Ragdoll Blaster 3 is so much fun that it'll have you doing backflips
When it comes to the simple pleasures in life, I'm not sure it can get much simpler (or much enjoyable) than being the dude who lights the fuse on a human cannon. Ragdoll Blaster 3 captures this experience pretty perfectly, minus all the crippling injuries and horrible fatalities that would occur if I were doing this for real. In short, the game is… “a blast.”
The story begins with a bunch of ragdolls (who bear more than a passing resemblance to the Sackboy characters in LittleBigPlanet) sitting around their island home, looking for something to do. One of the more inventive of the bunch comes up with plans for an airship that will let them travel to far-off lands and pursue new adventures. Beating each level adds a piece to the overall blueprint for the next vehicle needed to travel to a new continent, which is populated with ragdolls who contain unique attributes. The story, while minimal, is fairly cute and manages to move things along well enough.
As opposed to other physics puzzlers — here's the inevitable comparison to Angry Birds, everyone — this isn't a game that requires you to destroy all the targets (and everything else you can) with a limited number of launchable figures. Instead, you can fire as many ragdolls from your cannon as you want (though you probably won't earn the maximum number of stars when you do this in a level). The goal is to get a ragdoll to make contact with a wood target, but this is often easier said than done. In one level, you need to fire the doll at flung targets (much the same as with skeet shooting), while the next map may require you to hit a switch or activate a device that will make the target accessible. No level ever plays quite the same as any other in the game.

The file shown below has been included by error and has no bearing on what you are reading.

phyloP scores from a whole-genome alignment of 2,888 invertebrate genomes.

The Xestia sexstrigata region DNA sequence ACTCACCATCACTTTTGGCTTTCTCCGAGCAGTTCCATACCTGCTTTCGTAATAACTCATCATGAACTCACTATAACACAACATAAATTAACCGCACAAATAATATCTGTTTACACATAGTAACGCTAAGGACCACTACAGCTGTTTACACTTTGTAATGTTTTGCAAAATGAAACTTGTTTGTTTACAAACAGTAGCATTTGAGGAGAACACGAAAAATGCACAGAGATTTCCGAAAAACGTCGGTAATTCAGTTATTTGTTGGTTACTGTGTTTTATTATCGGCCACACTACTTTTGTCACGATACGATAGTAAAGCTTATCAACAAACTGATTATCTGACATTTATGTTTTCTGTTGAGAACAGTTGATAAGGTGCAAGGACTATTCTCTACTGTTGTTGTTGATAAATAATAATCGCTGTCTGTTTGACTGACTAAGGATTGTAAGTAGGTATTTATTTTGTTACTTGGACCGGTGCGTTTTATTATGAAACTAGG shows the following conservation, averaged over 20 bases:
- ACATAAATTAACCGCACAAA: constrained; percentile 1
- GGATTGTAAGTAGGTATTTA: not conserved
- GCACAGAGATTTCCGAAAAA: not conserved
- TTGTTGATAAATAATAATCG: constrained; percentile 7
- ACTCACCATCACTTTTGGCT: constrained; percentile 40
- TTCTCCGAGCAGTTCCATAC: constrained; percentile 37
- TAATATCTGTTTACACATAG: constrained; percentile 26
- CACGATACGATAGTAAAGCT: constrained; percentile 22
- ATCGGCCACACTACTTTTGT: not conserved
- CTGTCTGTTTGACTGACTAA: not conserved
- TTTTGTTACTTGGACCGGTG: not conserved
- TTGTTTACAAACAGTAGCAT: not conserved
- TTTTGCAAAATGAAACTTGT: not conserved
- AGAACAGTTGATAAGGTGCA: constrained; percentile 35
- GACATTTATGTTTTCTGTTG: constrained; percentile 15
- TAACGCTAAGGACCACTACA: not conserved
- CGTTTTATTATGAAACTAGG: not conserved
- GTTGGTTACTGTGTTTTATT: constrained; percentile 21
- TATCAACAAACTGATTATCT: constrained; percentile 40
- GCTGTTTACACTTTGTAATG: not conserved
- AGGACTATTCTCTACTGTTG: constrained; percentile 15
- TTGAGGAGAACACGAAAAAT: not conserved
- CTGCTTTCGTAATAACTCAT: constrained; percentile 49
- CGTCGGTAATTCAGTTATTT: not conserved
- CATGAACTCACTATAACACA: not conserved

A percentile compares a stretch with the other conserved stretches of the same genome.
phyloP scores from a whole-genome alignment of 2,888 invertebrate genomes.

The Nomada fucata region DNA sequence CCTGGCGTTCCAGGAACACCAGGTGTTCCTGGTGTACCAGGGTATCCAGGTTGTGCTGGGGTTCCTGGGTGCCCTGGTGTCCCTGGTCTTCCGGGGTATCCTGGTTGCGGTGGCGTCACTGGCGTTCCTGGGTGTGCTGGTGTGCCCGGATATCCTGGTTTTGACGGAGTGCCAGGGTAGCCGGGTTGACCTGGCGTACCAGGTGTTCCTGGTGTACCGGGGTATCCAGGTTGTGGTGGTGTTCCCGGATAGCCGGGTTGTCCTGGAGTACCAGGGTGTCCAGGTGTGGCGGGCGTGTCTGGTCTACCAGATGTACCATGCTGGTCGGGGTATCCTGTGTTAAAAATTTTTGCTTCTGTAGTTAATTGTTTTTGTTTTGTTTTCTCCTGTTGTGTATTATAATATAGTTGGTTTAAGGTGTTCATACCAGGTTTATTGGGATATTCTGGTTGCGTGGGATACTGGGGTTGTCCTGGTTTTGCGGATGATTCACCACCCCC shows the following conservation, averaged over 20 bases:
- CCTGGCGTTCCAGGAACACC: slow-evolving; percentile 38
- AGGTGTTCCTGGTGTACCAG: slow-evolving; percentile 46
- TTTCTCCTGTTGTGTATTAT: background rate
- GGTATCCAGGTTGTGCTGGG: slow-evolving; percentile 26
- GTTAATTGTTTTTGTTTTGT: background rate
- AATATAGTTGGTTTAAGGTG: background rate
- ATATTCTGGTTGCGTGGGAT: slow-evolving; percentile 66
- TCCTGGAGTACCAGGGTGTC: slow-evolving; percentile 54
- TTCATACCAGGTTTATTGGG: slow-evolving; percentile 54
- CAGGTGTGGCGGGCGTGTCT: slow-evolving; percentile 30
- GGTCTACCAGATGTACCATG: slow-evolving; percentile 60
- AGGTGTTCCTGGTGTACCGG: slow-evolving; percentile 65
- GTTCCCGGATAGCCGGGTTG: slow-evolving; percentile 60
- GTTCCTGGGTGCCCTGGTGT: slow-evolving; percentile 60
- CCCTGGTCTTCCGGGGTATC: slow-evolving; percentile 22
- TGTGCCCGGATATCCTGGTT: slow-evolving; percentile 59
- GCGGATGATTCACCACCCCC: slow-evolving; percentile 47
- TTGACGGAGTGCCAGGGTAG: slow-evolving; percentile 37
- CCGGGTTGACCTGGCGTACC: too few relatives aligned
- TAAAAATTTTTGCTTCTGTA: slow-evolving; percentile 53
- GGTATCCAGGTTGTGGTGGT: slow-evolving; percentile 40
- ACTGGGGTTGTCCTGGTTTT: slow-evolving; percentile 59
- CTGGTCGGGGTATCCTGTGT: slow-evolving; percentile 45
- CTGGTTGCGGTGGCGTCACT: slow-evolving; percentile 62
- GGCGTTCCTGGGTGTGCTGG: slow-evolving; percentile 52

The mechanics are simple: All you have to do is tap on an area of the screen and the cannon will fire a doll at the spot. The further away from the cannon you tap, the more power is in the shot. Where the extra complexity comes into play is how the various objects in each level work. It's insanely clever how, if you aim and time things right, you can set off a chain reaction of events that will make nailing the target possible within one or two shots.
Both the sound and graphics are top-notch. The cutscenes between lands are incredibly cute and cartoony, while the in-game levels feature some quality details that keep them from blending together. However, it's the ragdoll characters themselves who really steal the show here, thanks to their goofy looks and the way they move when fired.
Throughout the game, you can pick up gold buttons that can be used to buy new costumes for your ragdolls, though they don't seem to offer any real play bonuses. This is how in-app purchase work, since many of the costumes are rather pricey. As a result, you'll probably wind up shelling out a couple of dollars if you actually decide to purchase more than one or two new outfits. You can also purchase a rocket-powered ragdoll, though that option only showed up one time during a particularly troublesome level, so I'm not entirely sure what it would've been able to do.
Something that seemed to happen occasionally (but often enough that it bears noting) was that the physics would occasionally break. I'm not talking about a section where something didn't move like it should; I'm talking about parts where the ragdoll would change directions in midair and become attached to a wall or ceiling. There were even a couple of times when the guy would start rolling uphill. It was bizarre to watch, especially when another shot fired immediately afterwards would work perfectly.
While Ragdoll Blaster 3 doesn't really break the mold when it comes to the physics puzzler genre, it's certainly cute and clever. Aside from the fact that hard physics aren't always on speaking terms with the gameplay, this is a very fun little game.
- Great graphics and sound. Fun physics puzzling gameplay. Very clever level designs. IAP system is totally optional.
- Physics system seems to enjoy freaking out every now and then.